The cybersecurity labor crunch is projected to hit 3.5 million unfilled jobs by 2021. Yet, possessing certifications is not enough for those on the front lines of cybersecurity. Contributing to the workforce gap is the challenge in identifying the skills and experience candidates need for these jobs.
One San Antonio entrepreneur is looking to solve this problem by proposing a new, immersive video game called CyberWraith as the solution.
U.S. Air Force veteran Nigel LeBlanc launched the Cyber Warrior Network (CWN) in 2015 after he realized transitioning military members needed help connecting with civilian employers looking for cyber experts. He saw the need to upend the cybersecurity applicant tracking system, which he called a “glorified keyword match between the job listing and candidate’s resume.”
The network’s newly launched game product, CyberWraith, is the first cyber skills training and verification game powered by artificial intelligence or AI that can validate a player’s skills in the game. The cloud-based game then connects businesses with the best matches in the civilian or veteran cyber talent pool.
Job seekers needn’t be veterans to test skills and learn new ones. All those interested in a cybersecurity career can play the video game, while recruiters can track the performance of prospective job candidates who can demonstrate skills in the game suitable for a specific position.
CyberWraith: Like “Call to Duty” for ethical hacking
Omar Quimbaya, a channel security engineer at Tenable and beta user of CyberWraith, said generalized job titles like “Information Technology Security Specialist” or “IT Security Engineer” are commonplace, yet do little to explain the specialized expertise, knowledge, and experience required.
“A person can have half a dozen certifications, which indicate that they have skills as measured by the test,” Quimbaya said. “However, if you lack hands-on experience solving problems in a realistic work setting, you may not be able to translate those certifications successfully to the workplace.”
CyberWraith’s game-based missions are based on real cybersecurity events from history. Quimbaya found the game enjoyable, as the game changes over time. The AI algorithm adapts to how effectively you solve challenges.
“You can use the game for both talent discovery and skill-building,” Omar said. “You’re playing in these missions, but the algorithm is also at work doing a comprehensive skill gap assessment.”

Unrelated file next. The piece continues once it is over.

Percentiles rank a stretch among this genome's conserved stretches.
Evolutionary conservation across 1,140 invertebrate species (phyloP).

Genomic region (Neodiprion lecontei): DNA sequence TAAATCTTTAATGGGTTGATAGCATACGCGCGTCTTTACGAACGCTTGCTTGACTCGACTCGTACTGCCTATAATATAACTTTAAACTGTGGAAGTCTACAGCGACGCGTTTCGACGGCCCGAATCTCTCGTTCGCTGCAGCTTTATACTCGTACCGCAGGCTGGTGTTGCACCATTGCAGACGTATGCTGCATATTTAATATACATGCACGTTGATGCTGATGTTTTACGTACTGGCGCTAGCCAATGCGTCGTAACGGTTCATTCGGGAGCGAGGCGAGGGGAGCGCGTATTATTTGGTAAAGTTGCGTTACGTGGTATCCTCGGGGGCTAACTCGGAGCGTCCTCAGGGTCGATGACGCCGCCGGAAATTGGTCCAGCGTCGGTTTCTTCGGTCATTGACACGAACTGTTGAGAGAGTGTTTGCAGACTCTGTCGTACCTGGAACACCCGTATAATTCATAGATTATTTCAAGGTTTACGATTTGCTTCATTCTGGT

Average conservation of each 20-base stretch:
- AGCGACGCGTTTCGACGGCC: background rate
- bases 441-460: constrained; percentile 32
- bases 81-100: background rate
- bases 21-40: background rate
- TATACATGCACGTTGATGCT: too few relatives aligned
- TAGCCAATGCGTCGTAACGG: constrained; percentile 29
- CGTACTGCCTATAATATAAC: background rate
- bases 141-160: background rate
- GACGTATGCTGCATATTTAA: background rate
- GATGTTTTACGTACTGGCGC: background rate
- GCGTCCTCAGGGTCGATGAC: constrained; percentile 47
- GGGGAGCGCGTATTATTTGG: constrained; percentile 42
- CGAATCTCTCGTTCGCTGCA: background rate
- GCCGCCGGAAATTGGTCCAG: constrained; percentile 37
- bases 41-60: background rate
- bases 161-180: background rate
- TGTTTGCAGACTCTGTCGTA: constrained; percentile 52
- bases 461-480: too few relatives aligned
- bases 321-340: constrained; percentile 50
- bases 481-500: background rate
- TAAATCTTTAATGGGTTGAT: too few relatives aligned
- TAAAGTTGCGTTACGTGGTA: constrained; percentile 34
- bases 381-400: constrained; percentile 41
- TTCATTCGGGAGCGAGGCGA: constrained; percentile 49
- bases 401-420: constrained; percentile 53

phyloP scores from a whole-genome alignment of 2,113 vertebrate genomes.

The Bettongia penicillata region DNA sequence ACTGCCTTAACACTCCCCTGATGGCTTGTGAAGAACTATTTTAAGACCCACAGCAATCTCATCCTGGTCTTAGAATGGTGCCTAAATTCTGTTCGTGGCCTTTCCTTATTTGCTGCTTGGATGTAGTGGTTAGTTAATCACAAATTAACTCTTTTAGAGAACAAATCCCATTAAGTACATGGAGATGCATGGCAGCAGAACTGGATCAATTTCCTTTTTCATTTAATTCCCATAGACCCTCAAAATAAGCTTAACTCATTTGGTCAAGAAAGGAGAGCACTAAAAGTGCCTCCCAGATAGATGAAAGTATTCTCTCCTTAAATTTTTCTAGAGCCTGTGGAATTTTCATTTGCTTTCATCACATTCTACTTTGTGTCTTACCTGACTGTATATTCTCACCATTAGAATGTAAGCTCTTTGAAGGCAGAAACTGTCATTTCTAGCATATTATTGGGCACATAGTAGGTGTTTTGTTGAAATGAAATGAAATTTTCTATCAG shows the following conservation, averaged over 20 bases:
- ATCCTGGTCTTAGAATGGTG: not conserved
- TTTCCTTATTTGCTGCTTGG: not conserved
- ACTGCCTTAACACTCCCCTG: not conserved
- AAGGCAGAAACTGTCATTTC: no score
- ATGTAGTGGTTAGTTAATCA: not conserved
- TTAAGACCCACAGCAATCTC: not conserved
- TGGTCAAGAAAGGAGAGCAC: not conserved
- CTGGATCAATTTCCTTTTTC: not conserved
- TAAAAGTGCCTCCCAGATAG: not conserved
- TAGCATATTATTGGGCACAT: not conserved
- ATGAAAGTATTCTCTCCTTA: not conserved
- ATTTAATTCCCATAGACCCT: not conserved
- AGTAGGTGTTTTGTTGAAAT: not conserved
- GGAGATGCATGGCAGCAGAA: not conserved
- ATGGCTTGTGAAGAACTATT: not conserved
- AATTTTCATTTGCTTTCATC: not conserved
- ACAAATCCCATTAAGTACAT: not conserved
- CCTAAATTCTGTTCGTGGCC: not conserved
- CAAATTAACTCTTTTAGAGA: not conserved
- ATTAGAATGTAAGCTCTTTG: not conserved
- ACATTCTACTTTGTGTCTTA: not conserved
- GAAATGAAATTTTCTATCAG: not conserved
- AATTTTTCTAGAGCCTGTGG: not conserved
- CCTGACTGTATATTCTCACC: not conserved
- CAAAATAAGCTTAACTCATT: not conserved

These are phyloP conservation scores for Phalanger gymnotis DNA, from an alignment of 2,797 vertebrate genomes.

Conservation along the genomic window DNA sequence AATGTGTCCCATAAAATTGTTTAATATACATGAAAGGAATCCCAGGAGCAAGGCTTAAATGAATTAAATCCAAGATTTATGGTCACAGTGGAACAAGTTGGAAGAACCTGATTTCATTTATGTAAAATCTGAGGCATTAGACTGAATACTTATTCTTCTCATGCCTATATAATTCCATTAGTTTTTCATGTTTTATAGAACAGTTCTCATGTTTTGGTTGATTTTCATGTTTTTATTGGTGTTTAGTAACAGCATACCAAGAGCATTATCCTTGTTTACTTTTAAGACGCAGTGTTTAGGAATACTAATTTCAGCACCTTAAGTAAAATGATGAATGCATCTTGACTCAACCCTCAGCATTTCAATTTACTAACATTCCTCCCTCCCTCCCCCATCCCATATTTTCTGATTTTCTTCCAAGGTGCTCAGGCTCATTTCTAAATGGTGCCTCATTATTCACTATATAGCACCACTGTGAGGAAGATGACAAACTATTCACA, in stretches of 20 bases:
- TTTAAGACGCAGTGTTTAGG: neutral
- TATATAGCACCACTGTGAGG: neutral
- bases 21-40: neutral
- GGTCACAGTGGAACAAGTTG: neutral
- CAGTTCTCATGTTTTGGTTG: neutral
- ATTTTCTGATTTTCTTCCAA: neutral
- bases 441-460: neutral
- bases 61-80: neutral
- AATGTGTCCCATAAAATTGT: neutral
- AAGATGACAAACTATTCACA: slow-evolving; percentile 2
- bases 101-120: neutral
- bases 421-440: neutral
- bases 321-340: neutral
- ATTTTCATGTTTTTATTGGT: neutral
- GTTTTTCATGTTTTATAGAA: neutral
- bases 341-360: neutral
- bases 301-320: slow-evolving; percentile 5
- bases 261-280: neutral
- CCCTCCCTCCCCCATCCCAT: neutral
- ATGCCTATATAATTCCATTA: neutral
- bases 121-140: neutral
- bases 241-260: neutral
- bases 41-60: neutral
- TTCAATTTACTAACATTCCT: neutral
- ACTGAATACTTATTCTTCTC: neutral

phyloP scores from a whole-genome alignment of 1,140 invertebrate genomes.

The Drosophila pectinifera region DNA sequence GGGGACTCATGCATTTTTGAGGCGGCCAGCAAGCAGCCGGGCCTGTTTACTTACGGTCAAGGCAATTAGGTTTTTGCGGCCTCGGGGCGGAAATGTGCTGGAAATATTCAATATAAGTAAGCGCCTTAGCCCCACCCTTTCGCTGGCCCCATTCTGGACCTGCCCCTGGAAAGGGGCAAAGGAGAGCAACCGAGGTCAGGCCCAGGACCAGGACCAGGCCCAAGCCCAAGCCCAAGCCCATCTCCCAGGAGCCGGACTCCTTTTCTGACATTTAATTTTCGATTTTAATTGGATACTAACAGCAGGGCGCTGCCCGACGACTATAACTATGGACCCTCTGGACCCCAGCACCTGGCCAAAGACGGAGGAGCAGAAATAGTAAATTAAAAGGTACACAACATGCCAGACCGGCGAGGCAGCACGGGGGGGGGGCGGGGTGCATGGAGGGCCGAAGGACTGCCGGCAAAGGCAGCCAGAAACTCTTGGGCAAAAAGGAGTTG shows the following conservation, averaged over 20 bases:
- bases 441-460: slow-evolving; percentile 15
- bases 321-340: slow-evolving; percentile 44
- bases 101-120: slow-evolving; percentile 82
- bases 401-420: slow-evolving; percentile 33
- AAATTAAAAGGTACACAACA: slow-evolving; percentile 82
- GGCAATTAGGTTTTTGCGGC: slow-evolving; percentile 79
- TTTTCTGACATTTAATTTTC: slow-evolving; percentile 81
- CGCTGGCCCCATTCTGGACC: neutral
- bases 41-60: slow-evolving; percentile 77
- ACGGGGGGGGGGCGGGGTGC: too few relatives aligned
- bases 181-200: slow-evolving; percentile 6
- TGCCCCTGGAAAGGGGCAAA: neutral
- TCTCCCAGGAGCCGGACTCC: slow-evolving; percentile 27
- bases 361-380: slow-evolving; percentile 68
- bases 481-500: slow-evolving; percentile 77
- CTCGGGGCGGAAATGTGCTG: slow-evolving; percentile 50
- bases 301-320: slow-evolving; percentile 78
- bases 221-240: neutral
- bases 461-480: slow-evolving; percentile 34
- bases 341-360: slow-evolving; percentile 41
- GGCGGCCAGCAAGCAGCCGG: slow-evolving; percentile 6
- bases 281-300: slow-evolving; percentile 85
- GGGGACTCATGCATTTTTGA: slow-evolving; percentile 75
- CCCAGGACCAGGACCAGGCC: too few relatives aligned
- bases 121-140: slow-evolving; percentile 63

The game offers players a virtual cyber mission training academy
Within the game, the player follows a storyline with the algorithm guiding the player through the academy, taking people with little or no experience into missions requiring “white hat” or ethical hacking skills.
Cyber Warrior Network partnered with the Alice and Smith game company on CyberWraith, which is embedded within the gaming company’s NITE Team 4 game. The video game won the 2018 Barcelona Games World award for best PC game in the startup category.
“Our talent scouting algorithm compares candidates against what employers need and test their skills within the game,” LeBlanc said. “When you’re done playing, the algorithm recommends available training to help boost your skills.”
A little over 10,000 have played the game so far. Jungle Disk CEO Bret Piatt, a San Antonio-based cybersecurity expert, noted there are no conventional video gaming companies creating immersive cybersecurity games. The new game offers opportunities for players to learn while they engage in realistically designed cyber missions.
“Not only could you recruit new talent, CyberWraith can help company leaders identify talent already in the organization,” Piatt said. “By having employees play the game, you’ll know the ones who show basic skill sets and aptitude, staff who could be identified to help fill skill gaps in cybersecurity in a company.”
CyberWraith provides multiple revenue streams
Joe Krull, an experienced analyst with over 40 years in the cyber industry, is also the chair of CWN’s advisory board. He sees the gamified approach as a new way to approach staffing and hiring.